Map: Crude By Rail Across the United States

Quote Sheet By Officials On The Dangers of Shipping Bakken Crude in Hazardous Tank Cars

ForestEthics Map: Oil Train Blast Zone


Report shows increase in Central Oregon oil trains

Repost from The Bulletin (Serving Central Oregon)
[Editor: Significant quote: “The company’s (BNSF) most recent report shows a change in data format.  In the first two reports, BNSF reported the actual number of trains passing through Central Oregon during a specific week. While the new report still focuses on a specific week, the company is now giving a estimated number of oil trains.”  – RS]

Report shows increase in Central Oregon oil trains

BNSF: 100-car Bakken trains passing through Bend

By Dylan J. Darling / The Bulletin / Oct 14, 2014 

While a state-released report by BNSF Railway about the number of large Bakken crude oil trains passing through Central Oregon shows a potential notable increase, a company spokesman said Monday the actual number of trains is less than detailed in the report.

Following relatively new federal rules about reporting oil trains, BNSF Railway Co . sent a Sept. 30 report to the Oregon Office of the State Fire Marshal showing that an estimated zero to three oil trains carrying more than 1 million gallons of crude oil each pass through Deschutes and Jefferson counties per week.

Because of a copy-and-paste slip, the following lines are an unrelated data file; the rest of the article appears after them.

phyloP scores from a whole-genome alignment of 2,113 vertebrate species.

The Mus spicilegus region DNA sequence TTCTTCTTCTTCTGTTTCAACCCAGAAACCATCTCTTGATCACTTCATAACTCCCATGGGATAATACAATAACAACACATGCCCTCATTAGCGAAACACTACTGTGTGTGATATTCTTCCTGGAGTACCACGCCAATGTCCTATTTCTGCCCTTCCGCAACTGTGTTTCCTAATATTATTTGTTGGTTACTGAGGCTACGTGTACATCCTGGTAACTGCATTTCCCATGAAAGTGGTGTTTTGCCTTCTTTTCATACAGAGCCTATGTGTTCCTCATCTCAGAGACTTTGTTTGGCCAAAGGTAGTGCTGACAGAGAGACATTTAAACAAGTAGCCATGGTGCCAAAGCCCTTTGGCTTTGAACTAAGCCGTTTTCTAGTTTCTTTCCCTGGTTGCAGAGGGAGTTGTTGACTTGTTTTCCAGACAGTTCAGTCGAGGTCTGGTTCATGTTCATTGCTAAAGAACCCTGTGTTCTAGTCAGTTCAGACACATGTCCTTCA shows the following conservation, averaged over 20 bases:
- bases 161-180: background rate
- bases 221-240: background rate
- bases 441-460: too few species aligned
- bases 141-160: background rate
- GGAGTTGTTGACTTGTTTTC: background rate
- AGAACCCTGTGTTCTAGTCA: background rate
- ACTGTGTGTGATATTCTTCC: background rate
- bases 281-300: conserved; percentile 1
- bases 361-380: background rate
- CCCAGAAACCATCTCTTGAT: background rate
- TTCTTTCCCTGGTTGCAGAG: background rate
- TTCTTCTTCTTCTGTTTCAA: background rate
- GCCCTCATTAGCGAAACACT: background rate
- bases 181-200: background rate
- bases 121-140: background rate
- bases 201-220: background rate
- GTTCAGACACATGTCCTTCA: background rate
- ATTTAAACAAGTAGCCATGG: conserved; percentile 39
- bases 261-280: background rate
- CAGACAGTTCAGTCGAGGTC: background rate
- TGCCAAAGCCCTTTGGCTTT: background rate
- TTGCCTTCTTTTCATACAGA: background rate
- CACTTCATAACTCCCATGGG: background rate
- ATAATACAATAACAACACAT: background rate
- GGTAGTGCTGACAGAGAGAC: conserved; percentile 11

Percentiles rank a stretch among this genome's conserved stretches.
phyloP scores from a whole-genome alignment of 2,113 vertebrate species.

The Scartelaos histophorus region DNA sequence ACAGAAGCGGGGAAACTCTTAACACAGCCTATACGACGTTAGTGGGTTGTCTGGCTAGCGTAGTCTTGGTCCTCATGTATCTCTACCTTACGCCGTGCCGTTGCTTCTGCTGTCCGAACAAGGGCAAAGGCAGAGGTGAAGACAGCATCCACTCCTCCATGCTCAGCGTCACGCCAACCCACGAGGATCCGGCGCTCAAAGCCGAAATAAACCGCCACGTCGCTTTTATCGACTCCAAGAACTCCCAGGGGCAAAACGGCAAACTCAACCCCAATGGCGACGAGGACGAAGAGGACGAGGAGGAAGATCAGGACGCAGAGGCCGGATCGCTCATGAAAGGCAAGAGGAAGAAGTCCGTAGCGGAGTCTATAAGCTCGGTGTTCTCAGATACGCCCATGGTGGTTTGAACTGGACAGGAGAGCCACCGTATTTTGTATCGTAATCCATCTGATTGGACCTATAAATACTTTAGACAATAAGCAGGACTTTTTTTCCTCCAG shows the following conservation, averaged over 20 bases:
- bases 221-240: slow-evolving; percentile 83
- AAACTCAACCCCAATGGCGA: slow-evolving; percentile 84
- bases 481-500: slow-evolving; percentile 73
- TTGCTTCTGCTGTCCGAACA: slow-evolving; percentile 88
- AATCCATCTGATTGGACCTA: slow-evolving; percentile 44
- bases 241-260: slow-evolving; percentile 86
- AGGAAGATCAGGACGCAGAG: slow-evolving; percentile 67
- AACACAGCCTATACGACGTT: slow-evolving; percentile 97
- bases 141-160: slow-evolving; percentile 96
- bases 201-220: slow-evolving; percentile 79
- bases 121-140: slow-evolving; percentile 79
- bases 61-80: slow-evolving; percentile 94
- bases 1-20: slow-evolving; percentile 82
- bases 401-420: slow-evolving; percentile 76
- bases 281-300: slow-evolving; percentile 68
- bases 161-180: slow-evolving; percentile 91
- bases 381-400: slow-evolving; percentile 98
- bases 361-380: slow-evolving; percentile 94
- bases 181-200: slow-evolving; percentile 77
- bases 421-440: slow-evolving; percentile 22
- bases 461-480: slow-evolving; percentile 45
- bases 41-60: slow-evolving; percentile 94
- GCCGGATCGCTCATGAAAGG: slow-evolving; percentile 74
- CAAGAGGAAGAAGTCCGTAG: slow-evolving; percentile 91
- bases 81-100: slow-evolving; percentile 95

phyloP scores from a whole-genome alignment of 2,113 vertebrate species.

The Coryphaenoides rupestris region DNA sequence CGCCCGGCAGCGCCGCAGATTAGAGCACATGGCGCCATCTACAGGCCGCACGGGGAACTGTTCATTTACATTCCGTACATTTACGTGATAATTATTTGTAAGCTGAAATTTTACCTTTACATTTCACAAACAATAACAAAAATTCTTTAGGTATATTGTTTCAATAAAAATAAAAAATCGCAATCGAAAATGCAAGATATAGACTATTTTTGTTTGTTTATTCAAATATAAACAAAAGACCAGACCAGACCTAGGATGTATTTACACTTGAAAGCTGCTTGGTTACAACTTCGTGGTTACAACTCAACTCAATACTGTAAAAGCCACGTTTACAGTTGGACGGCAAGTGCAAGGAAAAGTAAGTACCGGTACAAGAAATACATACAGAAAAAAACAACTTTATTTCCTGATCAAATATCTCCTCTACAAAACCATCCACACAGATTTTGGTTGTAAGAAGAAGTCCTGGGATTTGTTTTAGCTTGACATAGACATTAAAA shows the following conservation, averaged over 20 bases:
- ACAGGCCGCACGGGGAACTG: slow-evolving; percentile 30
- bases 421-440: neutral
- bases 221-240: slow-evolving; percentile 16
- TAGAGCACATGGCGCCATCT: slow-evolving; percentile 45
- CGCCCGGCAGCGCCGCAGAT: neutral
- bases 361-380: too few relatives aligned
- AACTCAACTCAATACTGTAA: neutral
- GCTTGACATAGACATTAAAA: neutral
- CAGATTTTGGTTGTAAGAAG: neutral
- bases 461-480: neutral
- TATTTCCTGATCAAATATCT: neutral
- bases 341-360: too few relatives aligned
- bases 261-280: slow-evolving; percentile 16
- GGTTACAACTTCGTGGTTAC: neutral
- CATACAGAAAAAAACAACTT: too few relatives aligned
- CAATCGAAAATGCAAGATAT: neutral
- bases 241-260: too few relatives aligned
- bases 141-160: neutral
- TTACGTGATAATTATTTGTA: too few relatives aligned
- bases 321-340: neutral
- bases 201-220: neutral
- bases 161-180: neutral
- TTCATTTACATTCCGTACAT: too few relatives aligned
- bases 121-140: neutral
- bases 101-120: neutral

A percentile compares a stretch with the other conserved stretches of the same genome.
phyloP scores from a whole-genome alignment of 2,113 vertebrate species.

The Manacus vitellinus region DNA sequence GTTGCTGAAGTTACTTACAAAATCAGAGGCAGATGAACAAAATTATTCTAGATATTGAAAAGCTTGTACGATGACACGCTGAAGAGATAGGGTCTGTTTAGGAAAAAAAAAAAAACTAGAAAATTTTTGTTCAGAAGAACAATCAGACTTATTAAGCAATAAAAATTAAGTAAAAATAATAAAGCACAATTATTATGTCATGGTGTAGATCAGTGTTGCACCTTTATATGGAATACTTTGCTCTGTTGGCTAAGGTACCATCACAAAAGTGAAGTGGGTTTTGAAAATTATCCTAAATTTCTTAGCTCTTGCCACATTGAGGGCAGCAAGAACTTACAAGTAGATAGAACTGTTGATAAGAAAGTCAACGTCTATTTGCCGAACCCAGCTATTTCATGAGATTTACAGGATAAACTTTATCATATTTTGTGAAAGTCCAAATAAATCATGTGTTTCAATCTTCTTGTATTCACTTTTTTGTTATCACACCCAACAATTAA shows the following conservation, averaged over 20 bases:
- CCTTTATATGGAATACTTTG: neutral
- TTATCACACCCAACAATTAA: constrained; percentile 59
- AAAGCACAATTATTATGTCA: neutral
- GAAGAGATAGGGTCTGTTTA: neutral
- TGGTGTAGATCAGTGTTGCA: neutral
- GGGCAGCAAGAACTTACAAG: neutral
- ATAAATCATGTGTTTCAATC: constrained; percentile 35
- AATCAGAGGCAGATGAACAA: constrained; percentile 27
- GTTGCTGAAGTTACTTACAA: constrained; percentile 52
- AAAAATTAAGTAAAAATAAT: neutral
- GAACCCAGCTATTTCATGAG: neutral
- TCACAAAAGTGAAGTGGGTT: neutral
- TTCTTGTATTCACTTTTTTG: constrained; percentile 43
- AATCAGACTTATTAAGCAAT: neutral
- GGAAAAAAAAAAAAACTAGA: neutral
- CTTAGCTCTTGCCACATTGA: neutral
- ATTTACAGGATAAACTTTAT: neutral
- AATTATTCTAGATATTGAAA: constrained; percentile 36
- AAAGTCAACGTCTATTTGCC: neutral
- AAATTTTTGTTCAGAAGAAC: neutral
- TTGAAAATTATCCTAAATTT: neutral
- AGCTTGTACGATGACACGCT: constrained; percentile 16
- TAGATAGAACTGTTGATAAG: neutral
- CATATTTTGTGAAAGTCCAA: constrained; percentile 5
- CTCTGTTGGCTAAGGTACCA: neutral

A report earlier this year showed one such train passed through Central Oregon weekly.

“The real number is one every 12 days,” said Gus Melonas, spokesman for BNSF. That works out to three or four of the trains per month going through Redmond, Bend and beyond. He said the trains are carrying the oil to refineries in California.

The trains going through Central Oregon and the Columbia River carry crude oil from the Bakken region of North Dakota, oil that has proved to be more volatile than other crude oil. Bakken oil train derailments have led to dramatic explosions in Canada and North Dakota. Last May, the U.S. Department of Transportation issued an emergency order requiring railroads to provide information to state emergency responders about large train shipments of Bakken oil.

The BNSF rail route through the Gorge, bringing crude oil to refineries near Portland and in Washington, sees two to three oil trains per day, Melonas said. He said the route through Bend is “not a high volume line.”

The reporting rules pertain to trains carrying 1 million or more gallons of crude oil, the equivalent of about a 35-car train.

“If they have a train carrying less than a million crude, they don’t have to report it at all,” Rich Hoover, community liaison for the Office of State Fire Marshal, said Monday.